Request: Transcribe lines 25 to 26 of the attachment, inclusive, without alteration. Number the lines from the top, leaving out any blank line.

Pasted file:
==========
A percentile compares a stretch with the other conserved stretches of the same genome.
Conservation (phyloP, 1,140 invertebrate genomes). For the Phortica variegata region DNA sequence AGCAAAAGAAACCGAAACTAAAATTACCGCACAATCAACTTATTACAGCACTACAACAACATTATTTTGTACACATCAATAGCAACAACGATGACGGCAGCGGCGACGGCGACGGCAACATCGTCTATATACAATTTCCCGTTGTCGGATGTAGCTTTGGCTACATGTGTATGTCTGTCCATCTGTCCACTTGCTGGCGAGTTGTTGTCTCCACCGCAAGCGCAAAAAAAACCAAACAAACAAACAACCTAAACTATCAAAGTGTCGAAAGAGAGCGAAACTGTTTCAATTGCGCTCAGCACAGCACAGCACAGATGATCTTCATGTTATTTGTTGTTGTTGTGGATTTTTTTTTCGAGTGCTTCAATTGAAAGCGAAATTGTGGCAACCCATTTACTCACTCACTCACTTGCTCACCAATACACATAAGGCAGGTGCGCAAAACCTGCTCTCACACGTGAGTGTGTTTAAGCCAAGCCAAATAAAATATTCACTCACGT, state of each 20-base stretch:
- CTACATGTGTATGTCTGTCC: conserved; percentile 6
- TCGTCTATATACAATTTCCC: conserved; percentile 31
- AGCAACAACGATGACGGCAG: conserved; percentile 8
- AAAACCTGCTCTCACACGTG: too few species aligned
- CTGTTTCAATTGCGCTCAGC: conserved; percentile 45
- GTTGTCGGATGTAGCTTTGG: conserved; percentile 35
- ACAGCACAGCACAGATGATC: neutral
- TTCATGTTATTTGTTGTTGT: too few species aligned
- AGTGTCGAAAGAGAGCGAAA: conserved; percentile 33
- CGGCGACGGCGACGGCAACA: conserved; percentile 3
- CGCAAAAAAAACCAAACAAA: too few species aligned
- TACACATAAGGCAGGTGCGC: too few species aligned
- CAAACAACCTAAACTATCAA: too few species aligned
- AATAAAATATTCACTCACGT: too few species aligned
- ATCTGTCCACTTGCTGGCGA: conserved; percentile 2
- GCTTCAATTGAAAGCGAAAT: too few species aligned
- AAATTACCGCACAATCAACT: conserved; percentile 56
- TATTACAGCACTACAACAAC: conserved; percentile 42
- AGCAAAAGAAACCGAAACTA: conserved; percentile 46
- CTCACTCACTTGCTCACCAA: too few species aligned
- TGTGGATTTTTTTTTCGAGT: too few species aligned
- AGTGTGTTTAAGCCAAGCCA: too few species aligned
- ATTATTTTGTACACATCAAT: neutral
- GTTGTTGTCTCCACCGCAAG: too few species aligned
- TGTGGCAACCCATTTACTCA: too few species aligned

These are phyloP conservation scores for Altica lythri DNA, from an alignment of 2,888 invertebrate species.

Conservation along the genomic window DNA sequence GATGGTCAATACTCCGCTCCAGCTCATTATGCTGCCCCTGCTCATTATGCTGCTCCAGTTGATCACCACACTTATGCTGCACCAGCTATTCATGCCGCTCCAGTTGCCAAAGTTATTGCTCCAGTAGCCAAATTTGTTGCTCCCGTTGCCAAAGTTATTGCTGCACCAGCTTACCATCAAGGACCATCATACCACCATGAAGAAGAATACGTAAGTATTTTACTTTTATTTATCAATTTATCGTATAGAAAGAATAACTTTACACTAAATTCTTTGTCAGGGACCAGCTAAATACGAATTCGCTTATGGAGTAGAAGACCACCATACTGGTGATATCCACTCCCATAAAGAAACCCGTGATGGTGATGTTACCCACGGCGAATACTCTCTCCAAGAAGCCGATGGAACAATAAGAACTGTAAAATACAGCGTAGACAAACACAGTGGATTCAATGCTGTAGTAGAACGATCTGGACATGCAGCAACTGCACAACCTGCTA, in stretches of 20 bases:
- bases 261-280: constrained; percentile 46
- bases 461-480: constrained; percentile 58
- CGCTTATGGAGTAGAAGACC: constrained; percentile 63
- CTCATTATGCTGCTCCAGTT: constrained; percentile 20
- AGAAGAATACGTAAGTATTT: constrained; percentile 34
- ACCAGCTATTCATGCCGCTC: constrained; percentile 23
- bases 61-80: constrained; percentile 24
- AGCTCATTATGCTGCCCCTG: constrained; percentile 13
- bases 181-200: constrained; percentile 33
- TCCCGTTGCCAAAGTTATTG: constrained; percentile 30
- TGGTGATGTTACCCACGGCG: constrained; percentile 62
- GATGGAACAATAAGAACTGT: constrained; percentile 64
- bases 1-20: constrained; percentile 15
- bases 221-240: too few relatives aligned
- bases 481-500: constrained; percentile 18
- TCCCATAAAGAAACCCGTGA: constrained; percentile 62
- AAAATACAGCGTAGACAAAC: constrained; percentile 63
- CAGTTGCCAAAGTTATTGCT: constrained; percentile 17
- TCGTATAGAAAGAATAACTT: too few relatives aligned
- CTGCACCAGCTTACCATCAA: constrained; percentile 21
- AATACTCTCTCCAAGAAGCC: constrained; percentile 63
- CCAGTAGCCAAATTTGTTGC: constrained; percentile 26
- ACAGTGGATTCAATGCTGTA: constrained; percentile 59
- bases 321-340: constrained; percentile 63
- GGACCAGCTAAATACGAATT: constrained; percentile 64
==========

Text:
- ATTATTTTGTACACATCAAT: neutral
- GTTGTTGTCTCCACCGCAAG: too few species aligned